Education faculty, students present research

School of Education faculty, students and project assistants associated with the Access through Critical Content and English Language Acquisition (ACCELA) Alliance presented their work May 5 at the fourth annual “Teachers as Researchers” conference sponsored by the University of New Hampshire Teacher Education Program.

The ACCELA Alliance is an inter-related group of projects sponsored by the School of Education in collaboration with the public schools of Holyoke, Springfield and Amherst.

Patricia Paugh, assistant professor in the School of Education, presented "Reporting Teacher Research to Principals" and ACCELA faculty member Costanza Eggers-Pierola presented “Understanding Through Questions: An Analysis of a Fifth Grade Literacy Project” with students Wendy Seger and Nadia Przybylowski.

Several collaborative research projects were highlighted:

• "Writing on the Walls and Rhythms in the Street: Multimodal Literacies and Hip Hop Genres in Urban Schools," by project assistants and doctoral students Andrew Habana-Hafner, Carlos McBride, Pierre Orelus and M.Ed. student Mary Wright.

• "Supporting English Language Learners’ Academic Literacy Development Through Blogging," by doctoral student Dong-shin Shin and M.Ed. student Wendy Seger.

• "Teacher-Research as Strategic Alignment: Serving English Language Learners in the Era of Accountability," by doctoral students J. Andres Ramirez and Andrew Habana-Hafner and M.Ed. student Mary Wright.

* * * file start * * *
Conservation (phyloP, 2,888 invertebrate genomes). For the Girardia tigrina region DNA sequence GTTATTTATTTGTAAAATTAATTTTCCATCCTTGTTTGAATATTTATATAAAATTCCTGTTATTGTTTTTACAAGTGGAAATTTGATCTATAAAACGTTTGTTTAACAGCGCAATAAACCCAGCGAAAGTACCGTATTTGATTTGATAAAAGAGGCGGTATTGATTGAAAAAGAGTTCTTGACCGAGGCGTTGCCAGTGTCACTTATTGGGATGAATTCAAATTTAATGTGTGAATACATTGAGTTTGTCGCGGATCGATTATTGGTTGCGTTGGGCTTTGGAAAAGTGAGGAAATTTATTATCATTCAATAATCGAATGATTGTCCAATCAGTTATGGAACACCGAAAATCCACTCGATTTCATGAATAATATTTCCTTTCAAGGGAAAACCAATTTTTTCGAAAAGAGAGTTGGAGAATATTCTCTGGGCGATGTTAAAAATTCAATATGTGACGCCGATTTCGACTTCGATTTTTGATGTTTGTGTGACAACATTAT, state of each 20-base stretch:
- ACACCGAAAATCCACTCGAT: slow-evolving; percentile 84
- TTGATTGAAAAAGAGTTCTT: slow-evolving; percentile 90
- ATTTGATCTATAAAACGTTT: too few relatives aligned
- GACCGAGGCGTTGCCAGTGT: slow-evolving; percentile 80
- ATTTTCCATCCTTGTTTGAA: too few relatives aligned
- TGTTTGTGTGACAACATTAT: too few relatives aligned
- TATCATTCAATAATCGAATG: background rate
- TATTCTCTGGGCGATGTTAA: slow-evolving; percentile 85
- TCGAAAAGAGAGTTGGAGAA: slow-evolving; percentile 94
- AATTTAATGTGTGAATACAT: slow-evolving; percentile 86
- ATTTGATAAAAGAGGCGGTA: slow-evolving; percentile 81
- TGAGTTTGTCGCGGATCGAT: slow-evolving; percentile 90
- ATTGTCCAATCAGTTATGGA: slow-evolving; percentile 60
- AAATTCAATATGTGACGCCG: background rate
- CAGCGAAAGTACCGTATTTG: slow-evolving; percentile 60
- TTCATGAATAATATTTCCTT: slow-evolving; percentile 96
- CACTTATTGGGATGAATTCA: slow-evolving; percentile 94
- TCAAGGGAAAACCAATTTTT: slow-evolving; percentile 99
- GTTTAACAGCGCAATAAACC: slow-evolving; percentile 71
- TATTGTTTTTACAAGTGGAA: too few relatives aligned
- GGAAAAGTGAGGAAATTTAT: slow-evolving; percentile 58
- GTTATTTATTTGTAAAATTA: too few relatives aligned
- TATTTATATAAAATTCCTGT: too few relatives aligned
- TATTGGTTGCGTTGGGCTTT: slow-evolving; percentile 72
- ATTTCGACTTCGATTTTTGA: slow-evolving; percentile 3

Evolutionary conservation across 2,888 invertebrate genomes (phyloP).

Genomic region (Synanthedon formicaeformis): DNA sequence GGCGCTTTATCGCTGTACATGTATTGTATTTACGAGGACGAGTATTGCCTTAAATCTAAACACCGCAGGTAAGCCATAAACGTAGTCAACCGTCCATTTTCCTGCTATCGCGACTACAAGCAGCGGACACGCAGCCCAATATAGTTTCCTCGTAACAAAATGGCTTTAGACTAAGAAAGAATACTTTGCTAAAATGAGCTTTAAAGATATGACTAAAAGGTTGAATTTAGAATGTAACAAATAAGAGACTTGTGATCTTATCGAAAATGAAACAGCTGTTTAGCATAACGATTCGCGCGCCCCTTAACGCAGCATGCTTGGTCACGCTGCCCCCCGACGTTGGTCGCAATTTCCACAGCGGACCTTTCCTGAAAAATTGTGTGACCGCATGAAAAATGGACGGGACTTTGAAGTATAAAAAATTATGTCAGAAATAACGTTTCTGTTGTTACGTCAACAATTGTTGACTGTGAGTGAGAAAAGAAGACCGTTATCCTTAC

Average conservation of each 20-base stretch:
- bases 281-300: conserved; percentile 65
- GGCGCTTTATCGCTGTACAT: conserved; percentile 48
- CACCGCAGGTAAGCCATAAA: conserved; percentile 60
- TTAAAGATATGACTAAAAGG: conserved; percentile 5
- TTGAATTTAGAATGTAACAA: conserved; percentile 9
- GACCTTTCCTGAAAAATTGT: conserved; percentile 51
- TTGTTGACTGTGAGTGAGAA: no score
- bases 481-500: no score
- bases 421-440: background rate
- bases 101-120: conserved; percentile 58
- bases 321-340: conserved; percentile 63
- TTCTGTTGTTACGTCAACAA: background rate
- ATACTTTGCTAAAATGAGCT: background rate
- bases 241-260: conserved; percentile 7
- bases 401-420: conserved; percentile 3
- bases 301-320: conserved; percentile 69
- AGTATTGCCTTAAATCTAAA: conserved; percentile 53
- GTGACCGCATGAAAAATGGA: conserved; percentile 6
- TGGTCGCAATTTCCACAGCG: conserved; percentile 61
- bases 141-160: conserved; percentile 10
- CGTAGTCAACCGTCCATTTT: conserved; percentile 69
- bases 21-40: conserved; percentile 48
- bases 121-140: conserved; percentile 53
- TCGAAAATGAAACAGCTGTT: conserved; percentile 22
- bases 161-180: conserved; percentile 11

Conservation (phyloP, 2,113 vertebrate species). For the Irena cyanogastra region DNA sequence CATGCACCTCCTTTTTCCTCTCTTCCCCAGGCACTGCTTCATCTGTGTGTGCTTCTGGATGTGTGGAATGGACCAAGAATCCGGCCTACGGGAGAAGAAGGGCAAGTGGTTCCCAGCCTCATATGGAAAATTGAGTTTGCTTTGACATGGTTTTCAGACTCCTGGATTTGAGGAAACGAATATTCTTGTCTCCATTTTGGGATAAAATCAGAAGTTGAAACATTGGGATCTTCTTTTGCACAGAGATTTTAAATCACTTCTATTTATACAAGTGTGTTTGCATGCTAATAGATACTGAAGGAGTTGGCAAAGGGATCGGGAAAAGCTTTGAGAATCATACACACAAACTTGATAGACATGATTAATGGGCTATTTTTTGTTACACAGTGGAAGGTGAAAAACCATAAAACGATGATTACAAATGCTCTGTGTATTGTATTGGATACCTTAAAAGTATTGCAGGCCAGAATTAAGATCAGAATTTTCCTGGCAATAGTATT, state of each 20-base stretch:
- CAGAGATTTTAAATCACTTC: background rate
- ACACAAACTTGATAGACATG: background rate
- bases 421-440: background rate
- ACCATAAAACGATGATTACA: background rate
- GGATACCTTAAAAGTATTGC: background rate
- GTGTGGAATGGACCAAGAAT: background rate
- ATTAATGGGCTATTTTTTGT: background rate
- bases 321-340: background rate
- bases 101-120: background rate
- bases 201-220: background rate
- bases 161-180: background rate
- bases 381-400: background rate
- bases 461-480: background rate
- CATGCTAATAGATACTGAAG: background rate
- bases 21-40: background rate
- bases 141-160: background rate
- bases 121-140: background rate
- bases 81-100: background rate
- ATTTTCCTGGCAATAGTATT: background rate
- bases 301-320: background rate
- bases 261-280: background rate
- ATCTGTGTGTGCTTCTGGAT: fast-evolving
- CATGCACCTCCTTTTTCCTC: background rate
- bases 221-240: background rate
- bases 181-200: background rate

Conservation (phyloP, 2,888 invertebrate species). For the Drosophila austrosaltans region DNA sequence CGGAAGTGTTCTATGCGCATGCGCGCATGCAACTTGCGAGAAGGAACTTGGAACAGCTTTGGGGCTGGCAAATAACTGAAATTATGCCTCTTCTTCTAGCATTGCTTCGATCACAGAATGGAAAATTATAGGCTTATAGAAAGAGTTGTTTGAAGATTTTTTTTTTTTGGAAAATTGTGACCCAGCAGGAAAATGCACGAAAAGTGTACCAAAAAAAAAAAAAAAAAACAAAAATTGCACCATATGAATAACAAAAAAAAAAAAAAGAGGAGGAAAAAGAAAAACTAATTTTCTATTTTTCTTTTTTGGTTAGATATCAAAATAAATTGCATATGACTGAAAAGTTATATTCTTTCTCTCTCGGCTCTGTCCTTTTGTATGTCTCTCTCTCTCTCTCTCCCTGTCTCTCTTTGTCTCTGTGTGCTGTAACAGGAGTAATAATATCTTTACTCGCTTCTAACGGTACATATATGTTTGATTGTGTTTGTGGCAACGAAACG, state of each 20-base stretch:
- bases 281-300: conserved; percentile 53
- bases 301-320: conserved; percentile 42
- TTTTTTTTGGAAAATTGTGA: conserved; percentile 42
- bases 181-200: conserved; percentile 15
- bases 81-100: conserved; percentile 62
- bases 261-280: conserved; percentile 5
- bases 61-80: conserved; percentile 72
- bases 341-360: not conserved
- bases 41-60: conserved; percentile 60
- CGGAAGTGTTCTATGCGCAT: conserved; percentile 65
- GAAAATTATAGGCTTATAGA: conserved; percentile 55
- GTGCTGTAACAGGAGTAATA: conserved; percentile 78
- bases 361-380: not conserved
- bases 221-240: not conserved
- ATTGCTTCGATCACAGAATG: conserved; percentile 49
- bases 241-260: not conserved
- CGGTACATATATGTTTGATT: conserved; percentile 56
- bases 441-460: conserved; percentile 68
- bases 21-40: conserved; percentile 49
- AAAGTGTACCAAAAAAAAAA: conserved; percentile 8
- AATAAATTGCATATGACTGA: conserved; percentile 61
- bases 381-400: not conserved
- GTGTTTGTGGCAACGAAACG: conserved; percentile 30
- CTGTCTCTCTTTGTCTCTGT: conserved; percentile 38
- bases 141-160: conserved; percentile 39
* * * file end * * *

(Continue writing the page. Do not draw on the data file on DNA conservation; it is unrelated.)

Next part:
• "Creating Dynamic Communities of Practices Across Grades and with Familes in our ELA Curriculum" by doctoral students Ruth Harman and Nelida Matos and M.Ed. students Nadia Przybylowski, and Joanne Rubeck.

In addition, undergraduates in the Bachelor of General Studies Program in Interdisciplinary Studies into Linguistically and Culturally Diverse Communities, coordinated by Theresa Austin, associate professor in the School of Education, developed proposals in Idali Torres and Elissa Small’s course on health education. The students include Aida Acevedo, an early childhood educator in Holyoke and planning on becoming an elementary teacher; Manuel Chambers, a Chicano middle school para- educator in a Holyoke Alternative Program working on becoming a math teacher; Maritza Figueroa, a Head Start teacher whose goal is to be an elementary teacher; Marisol Fontanez , a parents and families coordinator in Holyoke and a Head Start teacher who plans to be a counselor and/or math teacher; Yamaris Rivera, Head Start program teacher director hoping to become an elementary teacher; and Denise Trask, a pre-school teacher working in the Holyoke Chicopee Springfield Head Start Program.